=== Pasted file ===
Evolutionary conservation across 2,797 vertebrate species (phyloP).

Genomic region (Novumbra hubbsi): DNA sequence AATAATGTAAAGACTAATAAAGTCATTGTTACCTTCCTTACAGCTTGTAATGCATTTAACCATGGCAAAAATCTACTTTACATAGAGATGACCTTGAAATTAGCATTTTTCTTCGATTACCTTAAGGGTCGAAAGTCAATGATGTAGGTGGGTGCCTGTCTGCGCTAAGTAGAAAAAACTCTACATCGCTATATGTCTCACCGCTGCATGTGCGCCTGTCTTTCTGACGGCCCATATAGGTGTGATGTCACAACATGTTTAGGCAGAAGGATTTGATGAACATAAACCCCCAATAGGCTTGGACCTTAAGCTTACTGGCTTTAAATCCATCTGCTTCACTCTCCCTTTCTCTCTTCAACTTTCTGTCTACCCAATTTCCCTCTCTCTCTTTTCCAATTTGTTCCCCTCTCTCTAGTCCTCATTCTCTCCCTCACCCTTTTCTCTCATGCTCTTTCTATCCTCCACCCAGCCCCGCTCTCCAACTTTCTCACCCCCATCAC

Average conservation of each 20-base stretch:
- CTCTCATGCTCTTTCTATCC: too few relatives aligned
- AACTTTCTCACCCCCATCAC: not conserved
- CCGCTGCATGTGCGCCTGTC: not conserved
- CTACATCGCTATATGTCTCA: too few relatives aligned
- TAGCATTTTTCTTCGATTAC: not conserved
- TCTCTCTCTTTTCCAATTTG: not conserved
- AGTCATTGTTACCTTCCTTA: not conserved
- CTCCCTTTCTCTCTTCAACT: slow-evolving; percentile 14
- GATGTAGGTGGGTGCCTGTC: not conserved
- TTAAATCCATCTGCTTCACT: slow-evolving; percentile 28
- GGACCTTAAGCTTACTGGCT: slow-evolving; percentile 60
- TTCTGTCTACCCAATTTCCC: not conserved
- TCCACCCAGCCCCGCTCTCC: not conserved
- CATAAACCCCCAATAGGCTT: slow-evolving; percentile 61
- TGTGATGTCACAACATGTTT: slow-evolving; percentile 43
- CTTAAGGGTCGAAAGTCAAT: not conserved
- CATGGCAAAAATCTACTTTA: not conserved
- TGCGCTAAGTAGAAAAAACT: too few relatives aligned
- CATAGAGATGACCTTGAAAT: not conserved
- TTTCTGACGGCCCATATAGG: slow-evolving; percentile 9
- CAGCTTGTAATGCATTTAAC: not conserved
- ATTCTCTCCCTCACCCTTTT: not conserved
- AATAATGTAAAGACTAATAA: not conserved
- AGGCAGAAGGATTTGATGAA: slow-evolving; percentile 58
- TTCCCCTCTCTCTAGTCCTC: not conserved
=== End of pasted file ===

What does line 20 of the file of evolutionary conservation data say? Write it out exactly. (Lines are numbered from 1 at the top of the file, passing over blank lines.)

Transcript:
- CATGGCAAAAATCTACTTTA: not conserved